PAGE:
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Exo deviations

On this page, we see what an exophoria and exotropia may look like, and discuss possible causes.

An exo deviation is the outward turn of an eye.

An exophoria is a latent squint.

This means the eyes are straight without dissociation (covering of the eyes) and corneal reflections will be symmetrical.

  • On cover-uncover test, the fixing eye will not move.
  • On alternate cover test, both eyes will move with an inwards motion to fix – meaning they have a tendency to turn out.

An exotropia is a manifest squint.

This means one eye is turning outwards all the time and corneal reflections will show a misalignment.

  • On cover-uncover test, the eyes will move in to fix.
  • On alternate cover test, the inwards movement may increase.

Some of the main causes of an exotropia (turn out of the eye) include:

  • Intermittent distant exotropia – a childhood squint. There is normal, binocular function at near, but an exotropia on relaxing the eyes to look in the distance.
  • Decompensated exophoria – when a latent (hidden) squint breaks down to become manifest.
  • Convergence insufficiency/paralysis – the inability to pull the eye inwards results in the eye turning outwards.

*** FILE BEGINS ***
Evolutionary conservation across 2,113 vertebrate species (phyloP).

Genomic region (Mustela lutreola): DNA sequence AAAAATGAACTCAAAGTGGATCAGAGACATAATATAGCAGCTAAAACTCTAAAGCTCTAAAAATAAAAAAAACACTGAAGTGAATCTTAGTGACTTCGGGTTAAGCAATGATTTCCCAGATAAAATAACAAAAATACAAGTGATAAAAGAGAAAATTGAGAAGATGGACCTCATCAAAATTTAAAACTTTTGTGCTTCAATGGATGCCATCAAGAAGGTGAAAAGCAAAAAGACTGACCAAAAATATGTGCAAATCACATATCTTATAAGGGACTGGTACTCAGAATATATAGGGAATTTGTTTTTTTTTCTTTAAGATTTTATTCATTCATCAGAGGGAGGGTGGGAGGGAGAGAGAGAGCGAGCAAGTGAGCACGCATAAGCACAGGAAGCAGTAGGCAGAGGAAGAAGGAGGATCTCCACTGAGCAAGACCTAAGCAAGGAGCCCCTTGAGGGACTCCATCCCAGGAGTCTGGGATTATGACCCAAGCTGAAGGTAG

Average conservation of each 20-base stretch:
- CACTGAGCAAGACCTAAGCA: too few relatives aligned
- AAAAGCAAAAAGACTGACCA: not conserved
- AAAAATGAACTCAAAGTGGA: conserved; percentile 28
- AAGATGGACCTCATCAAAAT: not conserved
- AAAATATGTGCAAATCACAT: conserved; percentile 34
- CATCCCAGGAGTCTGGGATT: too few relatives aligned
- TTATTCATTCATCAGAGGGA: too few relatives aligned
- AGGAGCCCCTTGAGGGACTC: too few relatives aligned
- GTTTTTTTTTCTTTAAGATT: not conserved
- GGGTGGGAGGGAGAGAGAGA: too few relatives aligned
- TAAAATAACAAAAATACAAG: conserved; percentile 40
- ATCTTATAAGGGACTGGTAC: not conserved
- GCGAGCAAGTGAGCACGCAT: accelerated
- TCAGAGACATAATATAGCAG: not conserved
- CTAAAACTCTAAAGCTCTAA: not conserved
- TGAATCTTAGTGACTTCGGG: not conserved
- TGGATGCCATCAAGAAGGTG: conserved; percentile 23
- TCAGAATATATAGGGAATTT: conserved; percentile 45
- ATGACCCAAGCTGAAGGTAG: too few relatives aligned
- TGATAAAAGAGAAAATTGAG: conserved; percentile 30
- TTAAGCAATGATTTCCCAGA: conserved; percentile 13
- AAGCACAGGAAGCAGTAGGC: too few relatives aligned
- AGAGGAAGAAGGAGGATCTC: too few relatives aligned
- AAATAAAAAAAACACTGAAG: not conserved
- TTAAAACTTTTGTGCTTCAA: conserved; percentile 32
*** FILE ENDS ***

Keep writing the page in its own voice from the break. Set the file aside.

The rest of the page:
• 3rd cranial nerve palsy – the medial rectus muscle is weak so the eye can’t be turned inwards fully and may sit outwards.
  • Internuclear Ophthalmoplegia (particularly bilateral) – a limitation of the medial rectus muscle results in an exotropia. These patients will also have abducting nystagmus in the contralateral eye.
  • Secondary to pathology – if sight is lost after 18 months of age, the eyes don’t work together and you will develop an exotropia.
  • Consecutive/residual – the surgical overcorrection of an esotropia, or undercorrection of an exotropia.

It is the role of an Orthoptist to differentially diagnose these causes when an exotropia is presented in clinic.

Many people have a small exophoria. This can be completely normal.

  • Try out an alternating cover test on a friend today! You can use the tip of a pen as a near target (at 1/3rd of a metre) and your hand as an occluder.
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